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Colorado’s Good Samaritan Act

Colorado’s Good Samaritan Act

In Colorado, as in many states, there is a law that protects people from being sued by someone they assist in an emergency where no money exchanges hands. This law is called the Good Samaritan Law.

Whether a medical professional or not, if you are at the scene of an emergency and render medical aid, the Good Samaritan Law will protect you should your attempt at help fail or cause further injury to the victim.

This law was designed to help save the lives of injured parties in crisis without the good Samaritan fearing consequences for their unselfish act.

Who Is Protected under the Law?

Anyone can benefit from the Good Samaritan Law, including::

  • Doctors and nurses
  • Surgeons
  • EMTs and paramedics
  • EMTs and paramedics
  • Other licensed medical professionals
  • EMTs and paramedics

If the person helping the injured party does not receive money for their act of kindness, they can not be held accountable should the victim sustain further injury. If the person acted in good faith but caused more harm to the victim due to a mistake, they will be protected under the Good Samaritan Act.

Exceptions to the Good Samaritan Act

If the person providing aid is found guilty of deliberate misconduct or gross negligence, they can be found financially liable for any damages sustained by the victim, including:

  • Medical bills
  • Future financial loss
  • Property loss or damage
  • Punitive damages

911 Good Samaritan Law

Drug overdose has become a national epidemic, partly because people are scared they’ll get arrested, fined, or imprisoned if they call the police or emergency services for help regarding an overdose.

The 911 Good Samaritan Law states that regardless of the caller’s drug use or intoxication, they will be “immune from criminal prosecution for an offense when the person reports, in good faith, an emergency drug or alcohol overdose even to a law enforcement officer…”

In Colorado, you will get protection under the 911 Good Samaritan Law if:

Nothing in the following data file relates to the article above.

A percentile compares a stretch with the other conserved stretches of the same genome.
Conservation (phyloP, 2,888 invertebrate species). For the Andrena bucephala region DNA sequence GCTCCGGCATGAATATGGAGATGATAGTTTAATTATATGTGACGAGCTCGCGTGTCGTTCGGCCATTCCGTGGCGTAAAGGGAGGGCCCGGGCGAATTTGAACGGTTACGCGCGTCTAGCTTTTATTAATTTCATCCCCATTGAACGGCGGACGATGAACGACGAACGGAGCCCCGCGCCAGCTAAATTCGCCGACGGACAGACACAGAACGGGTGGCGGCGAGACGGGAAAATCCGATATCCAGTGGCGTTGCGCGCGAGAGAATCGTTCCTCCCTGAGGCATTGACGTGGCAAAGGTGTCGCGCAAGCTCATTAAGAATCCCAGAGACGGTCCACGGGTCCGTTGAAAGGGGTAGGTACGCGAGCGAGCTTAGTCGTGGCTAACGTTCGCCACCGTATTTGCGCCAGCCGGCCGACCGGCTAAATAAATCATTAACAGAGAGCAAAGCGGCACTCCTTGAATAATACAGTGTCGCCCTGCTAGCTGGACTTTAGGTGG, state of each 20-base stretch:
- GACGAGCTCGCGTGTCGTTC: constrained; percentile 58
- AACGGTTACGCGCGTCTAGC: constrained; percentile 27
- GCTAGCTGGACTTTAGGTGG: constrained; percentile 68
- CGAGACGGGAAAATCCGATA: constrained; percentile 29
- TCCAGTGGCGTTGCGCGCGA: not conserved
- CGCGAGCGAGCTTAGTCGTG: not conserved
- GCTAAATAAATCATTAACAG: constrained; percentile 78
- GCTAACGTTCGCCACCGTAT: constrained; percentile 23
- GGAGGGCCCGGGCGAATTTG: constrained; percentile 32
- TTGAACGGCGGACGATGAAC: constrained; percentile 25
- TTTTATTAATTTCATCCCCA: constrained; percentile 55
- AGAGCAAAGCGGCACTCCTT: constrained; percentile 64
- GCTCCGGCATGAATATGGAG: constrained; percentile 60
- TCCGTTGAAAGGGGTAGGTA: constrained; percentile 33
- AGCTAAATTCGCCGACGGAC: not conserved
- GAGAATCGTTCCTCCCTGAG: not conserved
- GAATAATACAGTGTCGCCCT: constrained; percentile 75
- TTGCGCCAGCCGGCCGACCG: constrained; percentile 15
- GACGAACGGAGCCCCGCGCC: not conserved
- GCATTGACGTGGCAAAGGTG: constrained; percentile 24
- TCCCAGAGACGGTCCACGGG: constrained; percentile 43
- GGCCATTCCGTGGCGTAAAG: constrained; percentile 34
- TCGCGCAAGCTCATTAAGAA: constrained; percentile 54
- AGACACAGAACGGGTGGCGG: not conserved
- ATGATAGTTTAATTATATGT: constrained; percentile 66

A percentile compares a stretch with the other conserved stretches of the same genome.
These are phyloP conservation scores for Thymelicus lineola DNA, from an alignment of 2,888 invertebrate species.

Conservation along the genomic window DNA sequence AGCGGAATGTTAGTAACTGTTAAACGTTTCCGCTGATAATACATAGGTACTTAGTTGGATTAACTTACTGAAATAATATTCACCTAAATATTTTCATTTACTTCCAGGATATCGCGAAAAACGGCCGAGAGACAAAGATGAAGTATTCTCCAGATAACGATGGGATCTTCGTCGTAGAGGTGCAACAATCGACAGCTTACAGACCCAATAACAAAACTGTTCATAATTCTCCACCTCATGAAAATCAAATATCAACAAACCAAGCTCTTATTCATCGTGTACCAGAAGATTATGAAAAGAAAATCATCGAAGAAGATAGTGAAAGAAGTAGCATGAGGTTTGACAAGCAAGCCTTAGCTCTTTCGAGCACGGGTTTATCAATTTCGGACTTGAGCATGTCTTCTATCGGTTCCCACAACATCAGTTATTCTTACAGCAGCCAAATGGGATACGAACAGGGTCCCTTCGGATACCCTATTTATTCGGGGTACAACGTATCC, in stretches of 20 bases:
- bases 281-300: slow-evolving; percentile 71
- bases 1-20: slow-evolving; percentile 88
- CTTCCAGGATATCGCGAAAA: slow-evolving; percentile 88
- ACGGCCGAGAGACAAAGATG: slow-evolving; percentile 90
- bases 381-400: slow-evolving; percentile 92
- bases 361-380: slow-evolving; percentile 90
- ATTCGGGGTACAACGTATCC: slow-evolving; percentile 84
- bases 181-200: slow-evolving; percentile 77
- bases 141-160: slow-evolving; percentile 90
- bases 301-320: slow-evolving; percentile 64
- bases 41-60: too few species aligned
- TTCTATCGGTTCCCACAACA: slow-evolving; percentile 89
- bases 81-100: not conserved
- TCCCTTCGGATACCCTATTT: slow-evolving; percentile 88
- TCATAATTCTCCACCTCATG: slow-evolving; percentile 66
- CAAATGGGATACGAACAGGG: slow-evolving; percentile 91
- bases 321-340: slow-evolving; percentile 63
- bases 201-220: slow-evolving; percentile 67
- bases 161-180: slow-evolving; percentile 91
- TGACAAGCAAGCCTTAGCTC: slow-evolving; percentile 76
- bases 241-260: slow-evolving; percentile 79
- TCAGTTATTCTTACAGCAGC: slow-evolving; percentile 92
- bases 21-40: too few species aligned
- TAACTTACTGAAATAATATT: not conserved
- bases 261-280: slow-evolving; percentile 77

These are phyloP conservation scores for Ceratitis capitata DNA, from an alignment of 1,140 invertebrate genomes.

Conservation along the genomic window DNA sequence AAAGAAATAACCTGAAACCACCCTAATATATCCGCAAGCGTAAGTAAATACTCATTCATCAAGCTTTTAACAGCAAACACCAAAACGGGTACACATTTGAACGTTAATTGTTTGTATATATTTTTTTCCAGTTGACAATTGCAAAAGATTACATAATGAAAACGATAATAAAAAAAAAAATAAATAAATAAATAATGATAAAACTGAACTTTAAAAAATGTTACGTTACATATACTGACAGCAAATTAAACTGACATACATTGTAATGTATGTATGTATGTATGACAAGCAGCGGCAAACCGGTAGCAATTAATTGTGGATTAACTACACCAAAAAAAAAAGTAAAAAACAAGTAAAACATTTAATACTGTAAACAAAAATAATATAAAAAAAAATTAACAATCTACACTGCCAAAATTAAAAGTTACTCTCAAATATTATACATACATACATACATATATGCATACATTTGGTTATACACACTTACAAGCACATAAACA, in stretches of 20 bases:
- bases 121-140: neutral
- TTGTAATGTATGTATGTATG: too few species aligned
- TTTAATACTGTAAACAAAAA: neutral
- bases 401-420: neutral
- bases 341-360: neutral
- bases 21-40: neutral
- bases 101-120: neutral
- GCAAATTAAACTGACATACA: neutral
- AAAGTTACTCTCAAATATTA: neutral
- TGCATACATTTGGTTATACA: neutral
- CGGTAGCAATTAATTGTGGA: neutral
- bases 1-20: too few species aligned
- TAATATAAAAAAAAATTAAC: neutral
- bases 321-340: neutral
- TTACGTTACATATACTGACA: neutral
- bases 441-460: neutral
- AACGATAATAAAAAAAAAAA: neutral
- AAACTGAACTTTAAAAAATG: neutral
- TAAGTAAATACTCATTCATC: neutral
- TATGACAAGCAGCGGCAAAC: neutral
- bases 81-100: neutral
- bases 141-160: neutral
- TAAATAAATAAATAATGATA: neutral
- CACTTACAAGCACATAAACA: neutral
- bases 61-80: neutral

• You report in good faith a drug or alcohol overdose to law enforcement, a medical provider, or 911
  • You remain at the scene or the hospital until law enforcement or an emergency medical responder arrives
  • You cooperate with law enforcement, emergency medical responders, and healthcare providers
  • Your offense is linked to the events surrounding the emergency drug or alcohol overdose

You do not need to speak to law enforcement about your role in the events that led to the overdose or how the overdose occurred. Once the victim is safe, you should call an attorney for advice on your next steps, if necessary.

Because most drug overdoses need quick action, this law was implemented to protect others from legal repercussions by reducing the fear of being charged with a crime, and saving lives.

Exceptions to the 911 Good Samaritan Law

The 911 Good Samaritan Law is not a free pass to indulge in drug-related activities.

Those who will not be protected under this law include:

  • Drug traffickers
  • Those driving while under the influence (DUI)
  • Drug-related and alcohol-related serious offenses

If you are with another person who overdoses, you should contact 911 or seek immediate medical care, then reach out to an experienced Denver lawyer to learn your rights.

Should Ordinary Citizens Provide Emergency Services?

The Colorado Good Samaritan Act states that anyone can help save someone in an emergency without the fear of prosecution as long as the services provided to the victim are in good faith.

However, if you do not have medical training of any kind, your best response may be to immediately call for help and give the emergency responders as much assistance as possible regarding the accident, the victim, and their injuries.

Always wait for the first responders to arrive to ensure the victim stays as safe as possible.

The Good Samaritan Act and Personal Injury Claims

The Good Samaritan Act does protect parties from liability should their assistance cause more harm to the victim, but the victim may still find grounds to file suit for negligence if the person who administered aid caused or contributed to the original injury or accident.

Contact Us

To learn more about the limits of the Good Samaritan Act and how it may apply to your case, contact a Denver personal injury lawyer.

If you suffered because of another person’s attempts at assistance, you may be eligible to file a personal injury lawsuit, and our team will help determine if you have a claim for damages. For additional information about your legal options in these situations, contact our personal injury attorneys at Hull & Zimmerman or call (303) 647-1999 today.


At Hull & Zimmerman, P.C., we are honored to help accident victims in their time of need, and take our responsibility as personal injury lawyers incredibly seriously. We know how important it is for victims to secure the full and fair compensation they need following a serious accident, and that is why we take a hands-on, personalized approach to every case we handle.

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